Mr. Maybe by Jane Green

This title was a blast from my past reading life, typical of my tastes back in the day. Plus given all the above "heavier" reads I felt it was way past time for a lighter read: romance and a happy ending. I often think of this type of book as a palate cleanser. When I first read this book in the late 1990's I imagine I very much identified with the stream of consciousness delivery of the 27 year old main character back then. Now as I am reading it again -I find myself inwardly cringing at my self-adsorbed, fashion and relationship driven past self. Even more horrifying now that my own son is 30 I find myself commiserating with and feeling for the main character's mother--for whom the "heroine" of this tale gives nothing but ridicule and distain.

Mrs. Sherlock Holmes: The True Story of New York City's Greatest Female Detective and the 1917 Missing Girl Case That Captivated a Nation by Brad Ricca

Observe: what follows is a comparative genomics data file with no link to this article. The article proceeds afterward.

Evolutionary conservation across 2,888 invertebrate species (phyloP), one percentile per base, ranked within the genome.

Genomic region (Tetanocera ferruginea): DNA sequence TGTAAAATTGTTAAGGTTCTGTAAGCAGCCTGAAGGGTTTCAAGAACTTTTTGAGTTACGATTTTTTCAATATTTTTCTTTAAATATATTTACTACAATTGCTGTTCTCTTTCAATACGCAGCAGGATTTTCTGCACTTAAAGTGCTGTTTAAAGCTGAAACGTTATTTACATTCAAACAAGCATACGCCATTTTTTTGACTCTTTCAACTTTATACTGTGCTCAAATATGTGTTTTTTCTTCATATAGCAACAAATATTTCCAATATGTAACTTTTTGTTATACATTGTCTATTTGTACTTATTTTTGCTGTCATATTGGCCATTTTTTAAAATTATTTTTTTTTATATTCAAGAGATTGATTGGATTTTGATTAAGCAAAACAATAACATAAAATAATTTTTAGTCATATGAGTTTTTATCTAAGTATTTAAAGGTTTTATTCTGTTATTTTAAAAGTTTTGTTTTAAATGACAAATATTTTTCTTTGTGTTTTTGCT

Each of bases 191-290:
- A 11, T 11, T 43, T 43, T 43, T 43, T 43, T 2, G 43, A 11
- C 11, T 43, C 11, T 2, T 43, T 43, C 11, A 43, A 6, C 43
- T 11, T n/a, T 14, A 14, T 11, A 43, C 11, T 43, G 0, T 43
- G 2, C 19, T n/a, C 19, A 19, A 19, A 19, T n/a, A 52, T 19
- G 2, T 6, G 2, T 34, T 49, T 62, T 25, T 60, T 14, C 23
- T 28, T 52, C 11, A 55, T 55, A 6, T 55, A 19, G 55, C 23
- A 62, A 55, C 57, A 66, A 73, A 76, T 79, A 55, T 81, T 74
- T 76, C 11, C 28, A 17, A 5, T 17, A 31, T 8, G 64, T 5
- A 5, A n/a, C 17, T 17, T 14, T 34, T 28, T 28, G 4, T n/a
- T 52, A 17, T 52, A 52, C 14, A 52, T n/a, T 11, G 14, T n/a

The true story of Mrs. Grace Humiston, the detective and lawyer who turned her back on New York society life to become one of the nation's greatest crime fighters during an era when women weren't even allowed to vote. This is the first-ever literary biography of the singular woman the press nicknamed after fiction's greatest detective. 

I found this to be a most interesting read even if it took me awhile to plow through. I primarily picked up this title to give Mr. Whicher his female equivalent. I ended up being amazed at her strength and the lengths she went to find justice for her clients. My favorite part of this book was at the end where Mr. Ricca provides short biographies of how all the major players spent the rest of their years. Something that Ms. Summerscale did as well--also one of my favorite parts of her book.

Mr. Mercedes (The Bill Hodges Triology) by Stephen King

It has been a long while since I read a book by Stephen King. I have read almost all of his early books--I burnt out on his writing after awhile--I think he did as well. I have only dabbled as of late reading Under the Dome (I liked the book but the TV series was awful) I really enjoyed 11/22/63 that revolved around time travel and the Kennedy assassination, my favorite however was "On Writing" a memoir about his life as a writer. 

My Mrs. Brown by William Norwich